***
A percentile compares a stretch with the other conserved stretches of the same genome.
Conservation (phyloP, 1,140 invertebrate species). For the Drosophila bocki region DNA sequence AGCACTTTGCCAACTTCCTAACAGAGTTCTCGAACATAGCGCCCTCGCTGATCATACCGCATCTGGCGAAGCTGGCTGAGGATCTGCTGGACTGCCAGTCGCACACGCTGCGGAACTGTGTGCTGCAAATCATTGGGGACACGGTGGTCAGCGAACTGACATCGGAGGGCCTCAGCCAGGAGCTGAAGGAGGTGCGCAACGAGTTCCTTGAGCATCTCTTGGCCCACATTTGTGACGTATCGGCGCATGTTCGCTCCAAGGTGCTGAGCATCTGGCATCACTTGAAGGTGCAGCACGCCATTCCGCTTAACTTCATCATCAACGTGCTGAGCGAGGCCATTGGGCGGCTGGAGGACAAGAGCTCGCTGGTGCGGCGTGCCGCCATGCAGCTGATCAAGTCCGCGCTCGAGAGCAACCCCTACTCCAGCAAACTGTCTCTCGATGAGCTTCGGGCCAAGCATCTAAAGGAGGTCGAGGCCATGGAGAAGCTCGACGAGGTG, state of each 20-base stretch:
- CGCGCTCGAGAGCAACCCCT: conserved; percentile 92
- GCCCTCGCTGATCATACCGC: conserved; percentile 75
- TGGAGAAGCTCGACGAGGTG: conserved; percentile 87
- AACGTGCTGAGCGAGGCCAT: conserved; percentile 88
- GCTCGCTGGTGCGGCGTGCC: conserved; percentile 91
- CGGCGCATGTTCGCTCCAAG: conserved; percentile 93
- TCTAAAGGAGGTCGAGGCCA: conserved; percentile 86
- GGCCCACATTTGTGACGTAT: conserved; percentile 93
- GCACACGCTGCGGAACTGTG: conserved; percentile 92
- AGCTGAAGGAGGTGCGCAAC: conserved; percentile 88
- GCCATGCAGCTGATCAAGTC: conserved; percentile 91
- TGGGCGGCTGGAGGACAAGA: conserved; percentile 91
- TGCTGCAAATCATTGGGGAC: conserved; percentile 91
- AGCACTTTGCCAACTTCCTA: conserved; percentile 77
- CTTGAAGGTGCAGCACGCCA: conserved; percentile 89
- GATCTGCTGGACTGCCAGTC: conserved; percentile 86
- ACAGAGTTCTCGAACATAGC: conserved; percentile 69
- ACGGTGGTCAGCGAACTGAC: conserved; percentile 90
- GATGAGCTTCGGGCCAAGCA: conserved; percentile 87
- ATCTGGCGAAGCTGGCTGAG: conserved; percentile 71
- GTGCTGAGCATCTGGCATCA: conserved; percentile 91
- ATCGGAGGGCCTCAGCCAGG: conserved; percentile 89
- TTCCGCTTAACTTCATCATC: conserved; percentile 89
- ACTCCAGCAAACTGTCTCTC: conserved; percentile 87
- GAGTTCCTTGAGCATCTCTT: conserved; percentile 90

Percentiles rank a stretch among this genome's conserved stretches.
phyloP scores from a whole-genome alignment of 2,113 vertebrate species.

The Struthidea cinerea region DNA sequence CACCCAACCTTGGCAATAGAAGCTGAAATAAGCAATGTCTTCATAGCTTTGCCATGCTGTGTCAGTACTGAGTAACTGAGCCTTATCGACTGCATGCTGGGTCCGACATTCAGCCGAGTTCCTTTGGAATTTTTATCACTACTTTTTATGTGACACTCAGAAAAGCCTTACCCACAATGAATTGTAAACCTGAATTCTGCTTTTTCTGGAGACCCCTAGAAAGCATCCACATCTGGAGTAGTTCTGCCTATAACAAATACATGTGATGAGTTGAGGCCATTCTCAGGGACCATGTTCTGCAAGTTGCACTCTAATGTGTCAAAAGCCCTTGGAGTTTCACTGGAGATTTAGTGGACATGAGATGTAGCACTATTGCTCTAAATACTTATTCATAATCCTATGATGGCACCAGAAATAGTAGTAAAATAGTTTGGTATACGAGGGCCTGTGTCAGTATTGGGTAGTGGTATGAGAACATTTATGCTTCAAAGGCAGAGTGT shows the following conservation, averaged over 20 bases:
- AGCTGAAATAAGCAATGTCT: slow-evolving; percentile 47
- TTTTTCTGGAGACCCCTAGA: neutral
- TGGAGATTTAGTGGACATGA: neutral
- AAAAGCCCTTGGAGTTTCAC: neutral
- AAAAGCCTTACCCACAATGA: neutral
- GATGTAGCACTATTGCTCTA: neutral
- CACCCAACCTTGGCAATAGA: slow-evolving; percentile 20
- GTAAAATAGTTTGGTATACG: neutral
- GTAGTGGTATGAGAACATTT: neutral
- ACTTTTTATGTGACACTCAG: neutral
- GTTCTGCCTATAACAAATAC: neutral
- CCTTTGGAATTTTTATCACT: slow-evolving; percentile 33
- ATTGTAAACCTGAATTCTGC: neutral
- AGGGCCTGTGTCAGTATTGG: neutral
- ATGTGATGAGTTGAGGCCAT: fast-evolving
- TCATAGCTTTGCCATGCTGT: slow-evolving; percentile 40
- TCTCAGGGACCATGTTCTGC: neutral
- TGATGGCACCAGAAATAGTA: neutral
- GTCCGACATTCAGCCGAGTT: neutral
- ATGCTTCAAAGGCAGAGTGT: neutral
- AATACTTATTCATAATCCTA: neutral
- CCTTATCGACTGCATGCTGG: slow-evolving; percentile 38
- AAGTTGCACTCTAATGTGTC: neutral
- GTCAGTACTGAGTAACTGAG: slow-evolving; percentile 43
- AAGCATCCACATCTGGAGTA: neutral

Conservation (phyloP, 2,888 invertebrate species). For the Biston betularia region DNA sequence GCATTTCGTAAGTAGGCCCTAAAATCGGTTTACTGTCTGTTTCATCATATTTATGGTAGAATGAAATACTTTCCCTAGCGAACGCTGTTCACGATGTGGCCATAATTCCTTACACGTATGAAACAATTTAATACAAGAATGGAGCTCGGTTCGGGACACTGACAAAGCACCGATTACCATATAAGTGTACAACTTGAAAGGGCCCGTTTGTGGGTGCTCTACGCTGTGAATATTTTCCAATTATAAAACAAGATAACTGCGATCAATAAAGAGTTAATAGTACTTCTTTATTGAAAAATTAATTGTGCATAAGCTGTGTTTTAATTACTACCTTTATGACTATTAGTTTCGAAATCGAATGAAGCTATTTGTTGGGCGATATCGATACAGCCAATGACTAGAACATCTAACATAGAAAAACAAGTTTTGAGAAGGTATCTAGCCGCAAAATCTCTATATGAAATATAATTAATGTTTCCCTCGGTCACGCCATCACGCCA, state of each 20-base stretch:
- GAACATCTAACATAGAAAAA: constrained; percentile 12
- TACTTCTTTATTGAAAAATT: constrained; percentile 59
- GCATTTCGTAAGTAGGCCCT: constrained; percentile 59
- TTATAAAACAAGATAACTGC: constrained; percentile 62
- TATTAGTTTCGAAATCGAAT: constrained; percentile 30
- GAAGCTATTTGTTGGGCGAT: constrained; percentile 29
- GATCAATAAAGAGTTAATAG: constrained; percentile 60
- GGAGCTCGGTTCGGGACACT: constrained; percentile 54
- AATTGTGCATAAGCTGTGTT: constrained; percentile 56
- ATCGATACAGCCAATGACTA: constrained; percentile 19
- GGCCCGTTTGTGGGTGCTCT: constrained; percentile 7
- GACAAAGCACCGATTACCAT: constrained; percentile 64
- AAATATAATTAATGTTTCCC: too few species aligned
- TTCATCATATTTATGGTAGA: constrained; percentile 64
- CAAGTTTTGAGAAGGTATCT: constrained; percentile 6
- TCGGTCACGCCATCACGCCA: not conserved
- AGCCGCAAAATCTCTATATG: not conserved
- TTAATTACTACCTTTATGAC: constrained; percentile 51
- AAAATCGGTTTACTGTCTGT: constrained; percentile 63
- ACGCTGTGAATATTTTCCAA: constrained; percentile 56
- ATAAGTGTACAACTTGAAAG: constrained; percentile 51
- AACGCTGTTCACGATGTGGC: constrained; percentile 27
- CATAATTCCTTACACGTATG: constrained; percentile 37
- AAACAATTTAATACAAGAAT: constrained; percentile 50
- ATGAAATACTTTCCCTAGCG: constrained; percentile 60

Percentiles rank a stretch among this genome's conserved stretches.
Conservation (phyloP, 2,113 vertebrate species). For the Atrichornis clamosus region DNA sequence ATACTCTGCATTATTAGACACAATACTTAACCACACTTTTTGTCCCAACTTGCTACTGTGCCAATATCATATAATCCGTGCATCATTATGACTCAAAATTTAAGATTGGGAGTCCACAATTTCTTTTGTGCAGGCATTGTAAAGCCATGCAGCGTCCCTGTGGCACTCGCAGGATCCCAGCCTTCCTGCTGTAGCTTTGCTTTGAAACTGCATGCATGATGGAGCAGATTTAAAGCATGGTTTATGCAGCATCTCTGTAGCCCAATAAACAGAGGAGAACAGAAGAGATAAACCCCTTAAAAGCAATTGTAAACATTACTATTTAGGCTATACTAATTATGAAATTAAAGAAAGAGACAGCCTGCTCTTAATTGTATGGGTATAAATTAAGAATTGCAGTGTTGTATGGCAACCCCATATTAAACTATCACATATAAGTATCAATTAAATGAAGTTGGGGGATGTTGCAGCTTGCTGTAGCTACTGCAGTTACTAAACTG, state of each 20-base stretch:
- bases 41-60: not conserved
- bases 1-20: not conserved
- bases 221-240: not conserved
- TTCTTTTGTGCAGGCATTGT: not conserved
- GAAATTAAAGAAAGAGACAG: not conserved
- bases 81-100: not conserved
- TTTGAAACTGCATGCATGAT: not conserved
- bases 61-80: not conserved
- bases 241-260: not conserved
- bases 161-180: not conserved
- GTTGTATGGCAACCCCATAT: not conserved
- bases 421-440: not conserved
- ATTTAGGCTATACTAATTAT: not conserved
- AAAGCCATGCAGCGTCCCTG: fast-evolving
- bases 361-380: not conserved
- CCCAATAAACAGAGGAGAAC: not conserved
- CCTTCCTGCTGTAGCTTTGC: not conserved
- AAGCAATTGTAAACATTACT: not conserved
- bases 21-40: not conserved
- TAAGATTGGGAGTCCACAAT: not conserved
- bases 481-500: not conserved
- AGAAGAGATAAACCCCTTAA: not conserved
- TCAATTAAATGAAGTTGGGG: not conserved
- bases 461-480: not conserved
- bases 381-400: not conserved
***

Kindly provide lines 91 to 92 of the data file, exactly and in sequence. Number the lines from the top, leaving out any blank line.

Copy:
- bases 61-80: not conserved
- bases 241-260: not conserved